Movie Review: The Grinch (2018)

Dana Lee, Sports Editor

As the holiday season is upon us, and as Christmas draws ever closer, we are constantly being exposed to the same list of holiday classics that we have enjoyed from a young age. One of these Christmas classics is How the Grinch Stole Christmas, which is arguably one of the best Christmas stories to date. This story, which is about a grumpy and reclusive protagonist who disguises himself as Santa Claus in order to “steal” the Christmas holiday from the cheerful citizens of Whoville, was originally written as a children’s book in 1957 by the celebrated author Dr. Seuss. Since then, the classic children’s story has been adapted into multiple film versions, including the original cartoon version made in 1966 and the live-action version with Jim Carrey that was made in 2000. This year, on November 9, yet another film adaptation was released in theaters worldwide, and has received endless praise from Christmas lovers everywhere.
This time, the title of the movie was just shortened to The Grinch, to differentiate it from past adaptations. The recent film was released by Universal Pictures and made by Illumination Entertainment, the makers of the Despicable Me series and The Secret Life of Pets. Because of this, the animation was extremely similar to their past works—colorful, funny, and perfect for young children. The Grinch was directed by Scott Mosier and Yarrow Cheney, and featured an all-star cast, including Benedict Cumberbatch as the Grinch, Cameron Seely as Cindy-Lou Who, Rashida Jones as Donna Who, and Pharrell Williams as the narrator. While most of the original storyline is intact in this adaptation, there has been a few slight changes to the script. For example, in the original book by Dr. Seuss, there was not really any backstory as to why the Grinch despised Christmas as much as he did, aside from the speculation that his heart was “two sizes too small.” In this movie version, however, it is revealed that the Grinch hated Christmas because he used to live in an orphanage, where no one cared to celebrate Christmas with him. The whole holiday season, with its festive decorations, cheerful carols, and jolly dispositions, only served to remind the Grinch “of his earliest years, to that lost, lonely boy, who cried all of those tears.” In addition, the character of Cindy-Lou Who, the little girl who catches the Grinch in the act of stealing Christmas, is almost completely revised. Instead of the original scene where Cindy-Lou accidentally walks in on him, the new film sets up her confrontation with the Grinch by revealing that she wants to talk to Santa and ask him to help her overburdened mom be happy. Ironically, the Grinch is the one who suggests that a mere letter to Santa would not be enough to meet him, which eventually led to her plan to booby-trap Santa in her house.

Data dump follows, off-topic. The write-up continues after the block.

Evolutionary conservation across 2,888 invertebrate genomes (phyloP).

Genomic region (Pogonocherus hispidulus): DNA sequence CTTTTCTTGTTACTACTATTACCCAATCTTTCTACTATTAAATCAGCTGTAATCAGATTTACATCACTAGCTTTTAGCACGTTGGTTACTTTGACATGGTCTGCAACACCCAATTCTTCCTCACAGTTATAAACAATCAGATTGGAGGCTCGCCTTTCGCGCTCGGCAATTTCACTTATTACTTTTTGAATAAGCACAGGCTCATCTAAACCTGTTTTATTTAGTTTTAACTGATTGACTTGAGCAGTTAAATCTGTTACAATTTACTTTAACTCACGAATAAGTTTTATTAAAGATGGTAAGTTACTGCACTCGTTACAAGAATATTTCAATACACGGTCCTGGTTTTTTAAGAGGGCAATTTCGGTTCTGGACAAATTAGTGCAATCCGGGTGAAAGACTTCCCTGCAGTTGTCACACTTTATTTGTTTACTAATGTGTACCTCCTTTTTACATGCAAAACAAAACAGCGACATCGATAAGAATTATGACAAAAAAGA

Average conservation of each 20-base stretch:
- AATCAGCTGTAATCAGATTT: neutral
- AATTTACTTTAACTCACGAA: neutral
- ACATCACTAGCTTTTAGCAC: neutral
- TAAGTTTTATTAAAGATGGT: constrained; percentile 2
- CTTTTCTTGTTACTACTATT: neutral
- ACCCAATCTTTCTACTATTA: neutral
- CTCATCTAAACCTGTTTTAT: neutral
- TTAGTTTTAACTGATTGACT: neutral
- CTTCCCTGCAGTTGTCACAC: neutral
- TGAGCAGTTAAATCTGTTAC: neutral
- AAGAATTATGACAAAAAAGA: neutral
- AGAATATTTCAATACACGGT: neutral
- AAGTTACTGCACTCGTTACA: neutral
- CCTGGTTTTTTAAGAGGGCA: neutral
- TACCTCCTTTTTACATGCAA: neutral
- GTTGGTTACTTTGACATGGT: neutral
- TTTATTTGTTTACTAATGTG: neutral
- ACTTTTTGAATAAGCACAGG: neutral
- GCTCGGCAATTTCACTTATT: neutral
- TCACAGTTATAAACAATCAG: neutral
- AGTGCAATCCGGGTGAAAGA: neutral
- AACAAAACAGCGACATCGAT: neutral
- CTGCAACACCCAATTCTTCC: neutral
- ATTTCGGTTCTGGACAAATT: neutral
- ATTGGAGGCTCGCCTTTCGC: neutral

While there has been countless adaptations of this story, each version continues to be loved and turned into classics of their own, and this year’s release of The Grinch is no exception. Although the film made a few changes to its original script, I personally believe that it changed for the better. The new animation style and the backstories to the beloved characters only served to make them even more endearing and pleasing to a new generation of children.